Capabilities/limitations of landsat-tm data for bathymetric analysis of shallow marine environment: A case study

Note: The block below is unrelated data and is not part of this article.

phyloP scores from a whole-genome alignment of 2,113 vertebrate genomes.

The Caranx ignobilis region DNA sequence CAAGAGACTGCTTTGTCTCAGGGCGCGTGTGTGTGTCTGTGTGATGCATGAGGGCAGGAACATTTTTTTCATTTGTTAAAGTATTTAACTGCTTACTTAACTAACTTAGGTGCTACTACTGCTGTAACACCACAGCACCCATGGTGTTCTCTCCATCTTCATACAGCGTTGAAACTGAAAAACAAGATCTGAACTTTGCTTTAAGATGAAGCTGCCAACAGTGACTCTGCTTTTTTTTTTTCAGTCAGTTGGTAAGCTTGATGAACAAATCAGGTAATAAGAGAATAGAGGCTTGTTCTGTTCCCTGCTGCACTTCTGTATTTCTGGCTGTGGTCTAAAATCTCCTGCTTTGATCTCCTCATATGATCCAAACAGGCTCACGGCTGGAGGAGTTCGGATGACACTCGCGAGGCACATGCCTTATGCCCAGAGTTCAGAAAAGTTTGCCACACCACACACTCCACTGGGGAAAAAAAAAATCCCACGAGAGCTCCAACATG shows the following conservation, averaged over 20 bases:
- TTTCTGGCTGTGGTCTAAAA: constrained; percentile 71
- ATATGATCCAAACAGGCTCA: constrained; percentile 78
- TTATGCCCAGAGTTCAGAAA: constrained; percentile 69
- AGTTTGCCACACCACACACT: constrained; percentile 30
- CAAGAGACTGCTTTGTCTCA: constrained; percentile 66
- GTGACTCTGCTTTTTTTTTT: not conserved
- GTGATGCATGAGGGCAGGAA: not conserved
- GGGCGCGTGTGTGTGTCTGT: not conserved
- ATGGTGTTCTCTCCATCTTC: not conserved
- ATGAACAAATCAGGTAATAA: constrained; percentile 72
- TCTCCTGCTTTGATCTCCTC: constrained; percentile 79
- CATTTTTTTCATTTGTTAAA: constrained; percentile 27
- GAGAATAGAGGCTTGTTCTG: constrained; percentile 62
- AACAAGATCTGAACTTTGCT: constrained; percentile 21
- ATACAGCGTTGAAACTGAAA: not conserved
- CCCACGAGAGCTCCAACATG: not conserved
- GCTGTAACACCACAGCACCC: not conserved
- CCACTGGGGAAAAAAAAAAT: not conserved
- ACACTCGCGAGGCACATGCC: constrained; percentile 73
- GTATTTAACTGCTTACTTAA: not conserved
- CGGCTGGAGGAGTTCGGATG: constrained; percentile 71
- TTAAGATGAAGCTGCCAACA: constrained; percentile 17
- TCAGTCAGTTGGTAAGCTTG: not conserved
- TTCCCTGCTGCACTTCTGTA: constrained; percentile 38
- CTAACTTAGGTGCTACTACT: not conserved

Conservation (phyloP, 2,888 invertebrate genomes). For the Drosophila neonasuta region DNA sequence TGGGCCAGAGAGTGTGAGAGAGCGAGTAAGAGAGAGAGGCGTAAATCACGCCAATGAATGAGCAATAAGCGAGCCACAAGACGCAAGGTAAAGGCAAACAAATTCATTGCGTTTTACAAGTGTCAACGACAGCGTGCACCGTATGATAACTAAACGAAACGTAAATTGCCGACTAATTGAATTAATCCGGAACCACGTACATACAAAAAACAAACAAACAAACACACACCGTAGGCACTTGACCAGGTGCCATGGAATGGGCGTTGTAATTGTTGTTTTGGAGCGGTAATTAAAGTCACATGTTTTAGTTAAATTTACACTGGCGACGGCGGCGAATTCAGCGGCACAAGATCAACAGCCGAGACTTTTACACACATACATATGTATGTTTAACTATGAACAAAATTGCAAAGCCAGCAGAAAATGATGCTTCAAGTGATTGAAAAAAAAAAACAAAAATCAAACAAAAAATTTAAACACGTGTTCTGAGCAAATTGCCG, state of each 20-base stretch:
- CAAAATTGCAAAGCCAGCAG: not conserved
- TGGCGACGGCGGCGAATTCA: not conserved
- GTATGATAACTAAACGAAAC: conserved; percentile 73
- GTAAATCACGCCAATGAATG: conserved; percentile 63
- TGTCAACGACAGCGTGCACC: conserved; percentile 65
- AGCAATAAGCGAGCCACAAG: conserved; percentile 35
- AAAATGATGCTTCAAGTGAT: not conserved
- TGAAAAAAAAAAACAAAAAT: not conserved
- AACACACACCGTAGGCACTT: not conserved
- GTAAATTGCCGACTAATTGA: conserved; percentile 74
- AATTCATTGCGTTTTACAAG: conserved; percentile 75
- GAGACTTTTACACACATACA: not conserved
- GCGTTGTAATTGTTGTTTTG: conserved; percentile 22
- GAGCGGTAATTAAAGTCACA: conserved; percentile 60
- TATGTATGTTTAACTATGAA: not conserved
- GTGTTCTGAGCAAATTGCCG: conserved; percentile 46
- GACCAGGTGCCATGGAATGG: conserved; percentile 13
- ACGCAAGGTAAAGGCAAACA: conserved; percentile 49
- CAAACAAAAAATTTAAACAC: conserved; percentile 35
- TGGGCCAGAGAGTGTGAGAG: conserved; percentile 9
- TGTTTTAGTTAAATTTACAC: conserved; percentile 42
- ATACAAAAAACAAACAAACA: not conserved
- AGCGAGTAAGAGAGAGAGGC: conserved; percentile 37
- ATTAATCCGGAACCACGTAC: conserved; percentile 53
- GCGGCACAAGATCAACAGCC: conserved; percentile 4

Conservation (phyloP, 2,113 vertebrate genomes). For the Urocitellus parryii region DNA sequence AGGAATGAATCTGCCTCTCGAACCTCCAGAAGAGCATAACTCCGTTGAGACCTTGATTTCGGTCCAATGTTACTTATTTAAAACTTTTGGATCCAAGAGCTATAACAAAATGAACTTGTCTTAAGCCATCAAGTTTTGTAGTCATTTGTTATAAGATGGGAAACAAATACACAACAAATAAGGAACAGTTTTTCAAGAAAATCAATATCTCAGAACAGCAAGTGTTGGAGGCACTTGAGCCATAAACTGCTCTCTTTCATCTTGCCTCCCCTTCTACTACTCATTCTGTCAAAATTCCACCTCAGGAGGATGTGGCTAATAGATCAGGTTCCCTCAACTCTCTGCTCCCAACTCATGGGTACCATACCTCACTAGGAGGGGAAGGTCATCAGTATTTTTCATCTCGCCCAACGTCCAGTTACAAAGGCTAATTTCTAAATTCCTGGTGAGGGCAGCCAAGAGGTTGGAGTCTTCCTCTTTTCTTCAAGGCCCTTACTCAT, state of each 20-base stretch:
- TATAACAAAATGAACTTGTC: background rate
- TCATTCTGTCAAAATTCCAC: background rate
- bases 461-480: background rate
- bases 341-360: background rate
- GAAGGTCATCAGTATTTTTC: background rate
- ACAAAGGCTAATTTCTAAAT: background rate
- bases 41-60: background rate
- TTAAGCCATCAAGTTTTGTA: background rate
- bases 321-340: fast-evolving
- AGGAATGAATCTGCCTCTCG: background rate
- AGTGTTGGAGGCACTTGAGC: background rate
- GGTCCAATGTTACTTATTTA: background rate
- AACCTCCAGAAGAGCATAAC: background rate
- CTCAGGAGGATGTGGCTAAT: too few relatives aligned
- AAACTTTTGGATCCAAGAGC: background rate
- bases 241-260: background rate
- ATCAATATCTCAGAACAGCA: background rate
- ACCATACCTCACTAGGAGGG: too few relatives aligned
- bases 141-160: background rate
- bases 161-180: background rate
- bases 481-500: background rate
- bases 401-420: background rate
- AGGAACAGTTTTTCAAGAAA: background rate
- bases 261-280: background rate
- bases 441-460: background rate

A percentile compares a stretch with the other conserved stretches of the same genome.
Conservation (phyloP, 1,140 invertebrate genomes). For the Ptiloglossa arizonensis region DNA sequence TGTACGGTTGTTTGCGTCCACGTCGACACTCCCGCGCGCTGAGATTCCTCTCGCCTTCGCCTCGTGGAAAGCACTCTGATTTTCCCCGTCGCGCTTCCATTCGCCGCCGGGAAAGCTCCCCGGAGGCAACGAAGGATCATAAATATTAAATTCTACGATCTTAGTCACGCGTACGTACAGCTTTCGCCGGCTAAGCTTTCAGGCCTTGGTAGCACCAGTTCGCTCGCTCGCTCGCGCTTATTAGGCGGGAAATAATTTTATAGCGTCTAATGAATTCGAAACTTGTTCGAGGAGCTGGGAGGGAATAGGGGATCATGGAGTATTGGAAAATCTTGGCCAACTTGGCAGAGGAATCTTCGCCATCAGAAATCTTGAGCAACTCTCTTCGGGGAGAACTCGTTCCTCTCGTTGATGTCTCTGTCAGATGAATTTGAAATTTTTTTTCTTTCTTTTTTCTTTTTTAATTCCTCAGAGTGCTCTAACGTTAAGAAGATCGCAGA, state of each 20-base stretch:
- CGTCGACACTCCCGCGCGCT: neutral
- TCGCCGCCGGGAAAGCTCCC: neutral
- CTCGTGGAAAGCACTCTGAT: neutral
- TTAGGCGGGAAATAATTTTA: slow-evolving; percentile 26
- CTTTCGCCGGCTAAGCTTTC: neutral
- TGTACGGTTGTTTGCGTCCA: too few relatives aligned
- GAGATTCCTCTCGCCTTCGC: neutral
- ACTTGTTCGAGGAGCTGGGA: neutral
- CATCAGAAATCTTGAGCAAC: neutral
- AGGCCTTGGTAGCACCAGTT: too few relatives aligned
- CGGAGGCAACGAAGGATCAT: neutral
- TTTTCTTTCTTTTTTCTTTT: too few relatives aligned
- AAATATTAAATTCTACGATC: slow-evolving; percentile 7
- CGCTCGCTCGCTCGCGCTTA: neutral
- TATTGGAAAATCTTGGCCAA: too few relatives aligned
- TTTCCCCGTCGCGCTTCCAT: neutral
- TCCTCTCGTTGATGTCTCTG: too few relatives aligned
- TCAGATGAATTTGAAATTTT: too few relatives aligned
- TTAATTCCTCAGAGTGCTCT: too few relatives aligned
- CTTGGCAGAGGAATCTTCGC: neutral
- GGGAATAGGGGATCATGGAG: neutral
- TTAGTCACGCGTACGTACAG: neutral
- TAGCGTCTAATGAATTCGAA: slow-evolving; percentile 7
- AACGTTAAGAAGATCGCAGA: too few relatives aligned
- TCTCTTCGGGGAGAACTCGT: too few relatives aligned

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The intensity of the light received by Landsat satellite sensors is inversely proportional to the path length though the sea water column. Since the light passes down to the sea floor and back again, the intensity should be related to the depth by an inverse square law. In practice, this simple relation is unlikely to be true due to the effect of several factors, each of which may distort the bathymetric analysis. Among these factors : sensor noise, atmospheric interference; vegetation effect; variations in sea-surface conditions; water absorbency and seabed reflectivity. This work aims at extracting accurate depth information from Landsat-TM data, which is confused by these variations causing some limitations. The approach adopted in this work comprises correction of source error within the Landsat-TM data sets, and a trial to distinguish between areas of variable depth against intensity relationship. To demonstrate this approach, various techniques of digital processing of Landsat-TM imagery data have been applied for bathymetric mapping of shallow water area in the Arabian Gulf, to the north of Qatar Peninsula. It has been corroborated with ground truth information form various data sets including echo sounder date; British Admiralty charts; topographic maps of the coastal area; meteorological and tidal state reports; and other ancillary data. This study shows that atmospheric and vegetation correction could improve the usefulness of Land-sat TM data bethmetric analysis. Also, processing of Landsat TM band 1 and 2 and their ratio technique is found suitable for analysis of water depth particularly in shallow marine environment.